Wheel Bearing Repack

Last year when I cleaned the brakes, the bearing grease looked pretty good. It only had one season of miles on it at that point, and the grease was still bright blue. I figured they were still good for another season. I ordered some new bearing and seals from Dexter, not only in prep for the upcoming repack job, but also to keep on hand. From the research I have done, wheeel bearing and seals appear to be any trailer's Achilles heel. Not sure why, it just is. My first thought is this is due to lack of... you guessed it, maintenance.

I figured out the brand of grease used on the bearings, Kendall Super Blue, found a supplier in Ottawa, and got some for the repack job. I found a great number of vids available on You Tube that provided step by step instructions and lots of practicle tips on how to do the job. Watching the job being done is such a better
learning tool than reading about it in an article. This was a huge help.

Jacked up one side, with the jack stand well placed for safeties sake, and disassembled the hub and bearings. You have to pry out the inner bearing seal to remove that bearing, and in the process, it pretty much destroys the seal. The easiest method, of many suggested, seems to be using a claw hammer to work around the edge of the seal to pry it out. Once out, it is garbage. I then removed the inner seal, and cleaned it and the outer seal with brake cleaner.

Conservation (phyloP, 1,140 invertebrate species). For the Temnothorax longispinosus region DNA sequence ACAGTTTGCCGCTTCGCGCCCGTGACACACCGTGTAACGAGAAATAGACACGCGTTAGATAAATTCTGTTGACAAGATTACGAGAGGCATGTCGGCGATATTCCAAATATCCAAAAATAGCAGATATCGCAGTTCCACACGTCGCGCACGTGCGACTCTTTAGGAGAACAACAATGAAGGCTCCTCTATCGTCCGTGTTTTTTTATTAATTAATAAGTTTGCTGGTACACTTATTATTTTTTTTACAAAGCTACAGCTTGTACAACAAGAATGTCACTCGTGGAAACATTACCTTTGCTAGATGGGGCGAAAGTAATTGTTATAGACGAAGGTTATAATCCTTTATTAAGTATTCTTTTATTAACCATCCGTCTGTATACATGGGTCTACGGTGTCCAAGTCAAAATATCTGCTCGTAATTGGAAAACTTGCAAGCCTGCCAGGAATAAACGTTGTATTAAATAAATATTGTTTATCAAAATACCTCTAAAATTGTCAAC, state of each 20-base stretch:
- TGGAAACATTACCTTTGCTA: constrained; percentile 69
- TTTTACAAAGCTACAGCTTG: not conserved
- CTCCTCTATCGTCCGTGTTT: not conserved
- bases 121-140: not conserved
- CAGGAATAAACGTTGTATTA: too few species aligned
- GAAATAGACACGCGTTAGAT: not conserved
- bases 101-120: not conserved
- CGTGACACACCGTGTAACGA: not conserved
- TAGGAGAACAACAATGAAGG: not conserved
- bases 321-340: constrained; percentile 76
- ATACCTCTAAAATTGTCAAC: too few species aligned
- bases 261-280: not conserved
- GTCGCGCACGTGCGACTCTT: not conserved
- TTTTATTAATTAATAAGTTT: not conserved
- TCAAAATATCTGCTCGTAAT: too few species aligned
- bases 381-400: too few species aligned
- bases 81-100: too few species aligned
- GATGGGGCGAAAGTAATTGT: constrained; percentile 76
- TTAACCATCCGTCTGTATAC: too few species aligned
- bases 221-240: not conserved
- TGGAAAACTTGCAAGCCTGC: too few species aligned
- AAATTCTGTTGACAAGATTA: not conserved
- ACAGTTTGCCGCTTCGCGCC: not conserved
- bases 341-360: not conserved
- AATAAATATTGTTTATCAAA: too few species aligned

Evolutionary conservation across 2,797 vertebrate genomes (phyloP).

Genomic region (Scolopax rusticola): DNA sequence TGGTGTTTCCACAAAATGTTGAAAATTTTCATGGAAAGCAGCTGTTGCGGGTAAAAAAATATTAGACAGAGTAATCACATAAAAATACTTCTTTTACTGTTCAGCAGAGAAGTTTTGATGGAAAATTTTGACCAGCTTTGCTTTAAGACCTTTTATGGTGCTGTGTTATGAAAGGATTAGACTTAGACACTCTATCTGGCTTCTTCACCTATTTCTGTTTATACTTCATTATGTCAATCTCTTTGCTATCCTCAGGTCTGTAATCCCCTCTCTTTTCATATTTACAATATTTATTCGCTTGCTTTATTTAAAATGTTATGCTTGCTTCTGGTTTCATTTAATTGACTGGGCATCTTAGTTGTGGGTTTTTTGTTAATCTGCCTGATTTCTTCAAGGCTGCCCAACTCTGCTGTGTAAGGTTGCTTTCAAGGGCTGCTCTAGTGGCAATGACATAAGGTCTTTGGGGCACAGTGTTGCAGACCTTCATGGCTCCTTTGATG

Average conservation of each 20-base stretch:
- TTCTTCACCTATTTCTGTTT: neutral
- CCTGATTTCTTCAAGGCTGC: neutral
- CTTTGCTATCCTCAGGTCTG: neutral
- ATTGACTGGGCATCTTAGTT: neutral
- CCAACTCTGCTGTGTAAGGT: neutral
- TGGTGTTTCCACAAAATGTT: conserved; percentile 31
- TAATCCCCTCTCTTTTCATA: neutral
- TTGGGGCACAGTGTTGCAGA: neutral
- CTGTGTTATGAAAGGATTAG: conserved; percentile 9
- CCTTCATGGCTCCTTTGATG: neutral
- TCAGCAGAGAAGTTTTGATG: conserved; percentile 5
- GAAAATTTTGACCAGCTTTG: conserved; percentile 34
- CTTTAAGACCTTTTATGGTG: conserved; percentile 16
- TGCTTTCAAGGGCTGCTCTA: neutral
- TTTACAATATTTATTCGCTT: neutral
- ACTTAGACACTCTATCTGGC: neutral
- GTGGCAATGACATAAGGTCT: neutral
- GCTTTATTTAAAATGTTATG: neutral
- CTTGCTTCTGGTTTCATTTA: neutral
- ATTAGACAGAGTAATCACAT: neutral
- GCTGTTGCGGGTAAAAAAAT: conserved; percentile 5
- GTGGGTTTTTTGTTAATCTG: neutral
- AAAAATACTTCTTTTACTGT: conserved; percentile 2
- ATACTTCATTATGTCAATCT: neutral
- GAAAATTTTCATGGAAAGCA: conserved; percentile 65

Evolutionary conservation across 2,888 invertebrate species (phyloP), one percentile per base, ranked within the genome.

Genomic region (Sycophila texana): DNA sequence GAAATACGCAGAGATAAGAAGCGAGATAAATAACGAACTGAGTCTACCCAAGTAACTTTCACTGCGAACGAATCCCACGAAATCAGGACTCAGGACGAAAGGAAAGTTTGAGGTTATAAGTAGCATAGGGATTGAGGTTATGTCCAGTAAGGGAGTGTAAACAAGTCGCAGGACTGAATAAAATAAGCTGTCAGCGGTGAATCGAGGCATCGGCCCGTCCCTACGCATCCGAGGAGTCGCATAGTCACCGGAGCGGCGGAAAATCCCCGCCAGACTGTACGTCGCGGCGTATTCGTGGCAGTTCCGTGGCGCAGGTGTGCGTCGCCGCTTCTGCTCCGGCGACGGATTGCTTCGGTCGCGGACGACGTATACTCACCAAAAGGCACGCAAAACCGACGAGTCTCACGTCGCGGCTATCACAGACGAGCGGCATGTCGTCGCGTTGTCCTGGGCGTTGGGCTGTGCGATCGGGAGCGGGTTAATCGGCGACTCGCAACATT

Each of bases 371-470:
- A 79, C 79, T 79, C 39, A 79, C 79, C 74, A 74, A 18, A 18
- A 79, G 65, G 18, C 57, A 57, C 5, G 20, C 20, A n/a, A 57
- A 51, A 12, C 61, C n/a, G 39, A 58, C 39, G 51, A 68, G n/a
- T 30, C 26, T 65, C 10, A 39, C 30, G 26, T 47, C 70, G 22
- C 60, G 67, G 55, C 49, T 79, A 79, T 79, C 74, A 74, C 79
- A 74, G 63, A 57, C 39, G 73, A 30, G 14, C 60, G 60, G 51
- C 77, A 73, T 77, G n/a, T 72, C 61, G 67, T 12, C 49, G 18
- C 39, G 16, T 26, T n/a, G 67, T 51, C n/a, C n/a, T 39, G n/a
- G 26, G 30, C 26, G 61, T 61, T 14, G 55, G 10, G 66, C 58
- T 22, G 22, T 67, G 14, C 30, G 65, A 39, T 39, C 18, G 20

I cleaned up all the grease on the spindle and inside the hub as well. Clean the hub brake surfaces also, using fresh rags of course.

Once the bearings were clean and dry, you want to examine them carefully for wear and heat burns. Install new bearing if you see any wear marks or excessive overheat burn marks. Mine were fine. Now the fun part, packing the bearings. It is not just a matter of smearing grease all over the outside of the bearing, you need to
"pack" it in between each roller and the race. A video best illustrates the action, but you are essentially forcing grease into the edge of the wide side of the bearing, using a press and scoop motion with a big blob of grease in the palm of your hand. If done correctly, you can see the grease emerging from the other side of the bearing. Keep going around the entire bearing a few times to ensure it is jammed with grease. If you do a poor job here, it will bite you hard at some point, most likely when you are in the middle of nowhere.

Place the inner bearing back into the hub, and gently tap the NEW inner seal in place. Apply a liberal amount of grease to the inside surfaces of the hub where the bearings sit, as well as the spindle itself. While all this is apart, it is also a good idea to clean the brake linings and grease the contact points of the brake
linings and the spindle backing plate. This is a different grease from that used on the bearings. Slide the hub back on the spindle, insert the outer bearing, then install the pressure washer and spindle nut.
the silver grease is for the brake/hub contact points
Tighten the spindle nut while rotating the hub to seat the bearings, then back off the nut just slightly. Install the spindle nut lock or cotter pin, and you are done. This pretty much covers it, but I want to say again, these are not explicit instructions, and the vast majority of people out there should just be reading
about the job, not doing it.


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